Just six months after voters in Minnesota voted to defeat a proposed constitutional amendment banning same-sex marriage, the state legislature today passed legislation providing equal access to civil marriages for gay and lesbian couples. Once Gov. Mark Dayton signs the bill into law, which he has promised to do, Minnesota becomes the twelfth state with marriage equality and the third state this month to pass marriage equality legislation, following Rhode Island and Delaware.
“Minnesota is a perfect example of the progress we’ve made on marriage equality in America,” said Human Rights Campaign president Chad Griffin. “Voters in Minnesota brought anti-equality efforts to a screeching halt on Election Day, and today state leaders in St. Paul made it clear that all Minnesota families are equal in the eyes of the law.”
A strong majority of Americans support marriage rights for gay and lesbian couples, including 70 percent of those born after 1980, according to a recent Pew Poll. Earlier this month Rhode Island and Delaware became the tenth and eleventh states with marriage equality and the first since a series of sweeping victories at the ballot box on Election Day 2012 in Maine, Maryland and Washington. Today over 56 million Americans – 18 percent of the population – live in states that allow gay and lesbian couples to marry. The state legislature in Illinois is also presently debating marriage equality legislation.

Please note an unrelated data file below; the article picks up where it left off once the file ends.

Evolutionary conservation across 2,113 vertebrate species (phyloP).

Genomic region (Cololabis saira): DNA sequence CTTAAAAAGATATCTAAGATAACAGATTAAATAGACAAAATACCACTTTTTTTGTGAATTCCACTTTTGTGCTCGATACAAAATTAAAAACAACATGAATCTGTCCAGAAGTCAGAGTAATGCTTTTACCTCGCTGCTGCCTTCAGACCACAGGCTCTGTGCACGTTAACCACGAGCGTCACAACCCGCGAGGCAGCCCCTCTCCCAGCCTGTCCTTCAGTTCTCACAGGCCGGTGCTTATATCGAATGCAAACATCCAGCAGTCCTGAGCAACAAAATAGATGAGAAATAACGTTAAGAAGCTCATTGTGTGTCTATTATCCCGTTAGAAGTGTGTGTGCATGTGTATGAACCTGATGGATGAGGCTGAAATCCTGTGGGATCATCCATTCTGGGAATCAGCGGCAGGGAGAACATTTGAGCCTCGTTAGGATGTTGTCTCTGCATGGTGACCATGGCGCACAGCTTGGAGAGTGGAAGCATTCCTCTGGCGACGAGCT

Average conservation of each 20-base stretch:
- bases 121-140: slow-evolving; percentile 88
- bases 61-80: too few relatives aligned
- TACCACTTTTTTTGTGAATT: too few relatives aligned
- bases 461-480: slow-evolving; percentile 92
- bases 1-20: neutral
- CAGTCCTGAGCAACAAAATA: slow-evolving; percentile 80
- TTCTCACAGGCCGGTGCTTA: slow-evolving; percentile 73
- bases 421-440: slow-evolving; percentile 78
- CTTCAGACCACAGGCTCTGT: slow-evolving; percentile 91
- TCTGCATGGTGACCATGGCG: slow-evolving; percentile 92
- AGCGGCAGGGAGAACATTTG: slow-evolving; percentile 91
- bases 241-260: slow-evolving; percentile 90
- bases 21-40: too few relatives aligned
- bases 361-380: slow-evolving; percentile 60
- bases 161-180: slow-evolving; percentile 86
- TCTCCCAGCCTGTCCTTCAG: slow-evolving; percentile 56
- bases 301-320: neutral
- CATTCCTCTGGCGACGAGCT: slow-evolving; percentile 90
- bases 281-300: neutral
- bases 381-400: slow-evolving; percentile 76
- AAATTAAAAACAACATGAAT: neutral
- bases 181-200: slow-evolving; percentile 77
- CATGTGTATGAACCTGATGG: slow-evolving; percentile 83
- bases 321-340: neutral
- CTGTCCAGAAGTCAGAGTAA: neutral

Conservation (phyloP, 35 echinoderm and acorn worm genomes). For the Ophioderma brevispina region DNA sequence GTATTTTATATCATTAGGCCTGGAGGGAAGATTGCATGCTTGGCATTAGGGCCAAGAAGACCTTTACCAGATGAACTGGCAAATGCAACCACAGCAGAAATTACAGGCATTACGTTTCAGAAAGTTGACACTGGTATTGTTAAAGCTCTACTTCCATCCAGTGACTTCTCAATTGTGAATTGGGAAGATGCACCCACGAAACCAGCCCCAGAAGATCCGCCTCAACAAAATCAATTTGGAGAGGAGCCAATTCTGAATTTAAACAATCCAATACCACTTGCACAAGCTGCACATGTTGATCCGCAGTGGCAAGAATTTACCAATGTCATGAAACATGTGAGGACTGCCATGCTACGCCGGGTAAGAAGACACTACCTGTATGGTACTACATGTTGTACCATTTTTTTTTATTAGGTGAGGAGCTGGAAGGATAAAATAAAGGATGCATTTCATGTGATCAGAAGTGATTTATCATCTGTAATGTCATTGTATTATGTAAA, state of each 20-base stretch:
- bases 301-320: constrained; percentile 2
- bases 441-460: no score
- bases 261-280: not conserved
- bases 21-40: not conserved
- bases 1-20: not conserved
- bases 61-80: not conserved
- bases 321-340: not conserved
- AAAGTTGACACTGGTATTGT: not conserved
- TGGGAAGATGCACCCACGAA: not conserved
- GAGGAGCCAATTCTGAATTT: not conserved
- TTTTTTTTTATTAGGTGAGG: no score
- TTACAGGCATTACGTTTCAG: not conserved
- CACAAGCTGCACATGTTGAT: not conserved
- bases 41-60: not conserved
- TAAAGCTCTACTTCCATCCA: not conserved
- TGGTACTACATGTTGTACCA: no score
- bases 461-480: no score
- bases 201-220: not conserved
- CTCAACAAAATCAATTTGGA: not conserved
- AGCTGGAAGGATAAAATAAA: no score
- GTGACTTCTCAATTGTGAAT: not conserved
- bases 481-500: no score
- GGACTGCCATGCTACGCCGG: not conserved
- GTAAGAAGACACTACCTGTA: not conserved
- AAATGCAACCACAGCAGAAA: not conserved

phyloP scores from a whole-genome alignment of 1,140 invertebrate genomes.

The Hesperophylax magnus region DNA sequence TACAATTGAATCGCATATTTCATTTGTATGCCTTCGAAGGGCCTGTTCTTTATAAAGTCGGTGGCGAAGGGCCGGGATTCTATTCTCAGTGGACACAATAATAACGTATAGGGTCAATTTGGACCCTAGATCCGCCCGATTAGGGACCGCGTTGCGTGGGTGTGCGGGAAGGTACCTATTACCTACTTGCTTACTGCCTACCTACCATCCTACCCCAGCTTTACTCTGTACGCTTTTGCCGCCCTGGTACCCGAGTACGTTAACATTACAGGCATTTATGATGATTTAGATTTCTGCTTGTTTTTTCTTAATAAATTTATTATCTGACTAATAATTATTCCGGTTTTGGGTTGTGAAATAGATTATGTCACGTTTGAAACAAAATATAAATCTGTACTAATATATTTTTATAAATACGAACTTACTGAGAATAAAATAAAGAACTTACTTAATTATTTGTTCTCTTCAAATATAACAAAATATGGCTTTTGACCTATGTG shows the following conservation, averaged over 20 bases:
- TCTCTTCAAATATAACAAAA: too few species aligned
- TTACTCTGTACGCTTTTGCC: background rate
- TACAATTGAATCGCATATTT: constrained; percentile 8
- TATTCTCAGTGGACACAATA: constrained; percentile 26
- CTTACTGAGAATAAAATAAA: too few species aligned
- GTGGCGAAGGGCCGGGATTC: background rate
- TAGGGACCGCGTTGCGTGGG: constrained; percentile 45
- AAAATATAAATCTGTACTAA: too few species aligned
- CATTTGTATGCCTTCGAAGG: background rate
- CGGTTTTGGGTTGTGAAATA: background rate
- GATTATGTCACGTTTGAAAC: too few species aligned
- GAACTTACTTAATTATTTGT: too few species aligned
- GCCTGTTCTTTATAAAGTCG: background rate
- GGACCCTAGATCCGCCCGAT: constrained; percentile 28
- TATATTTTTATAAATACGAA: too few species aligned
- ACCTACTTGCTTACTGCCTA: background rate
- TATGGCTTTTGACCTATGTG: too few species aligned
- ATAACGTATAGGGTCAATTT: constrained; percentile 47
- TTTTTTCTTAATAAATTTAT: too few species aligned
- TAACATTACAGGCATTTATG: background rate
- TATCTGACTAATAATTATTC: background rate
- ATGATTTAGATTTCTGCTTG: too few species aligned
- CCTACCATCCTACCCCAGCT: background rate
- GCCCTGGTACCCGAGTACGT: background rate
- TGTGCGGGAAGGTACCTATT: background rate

The passage of marriage equality in Minnesota comes as the U.S. Supreme Court is expected to hand down decisions on two marriage-related cases by the end of June. Hollingsworth v. Perry challenges the constitutionality of California’s Proposition 8, and United States v. Windsor, challenges the so-called Defense of Marriage Act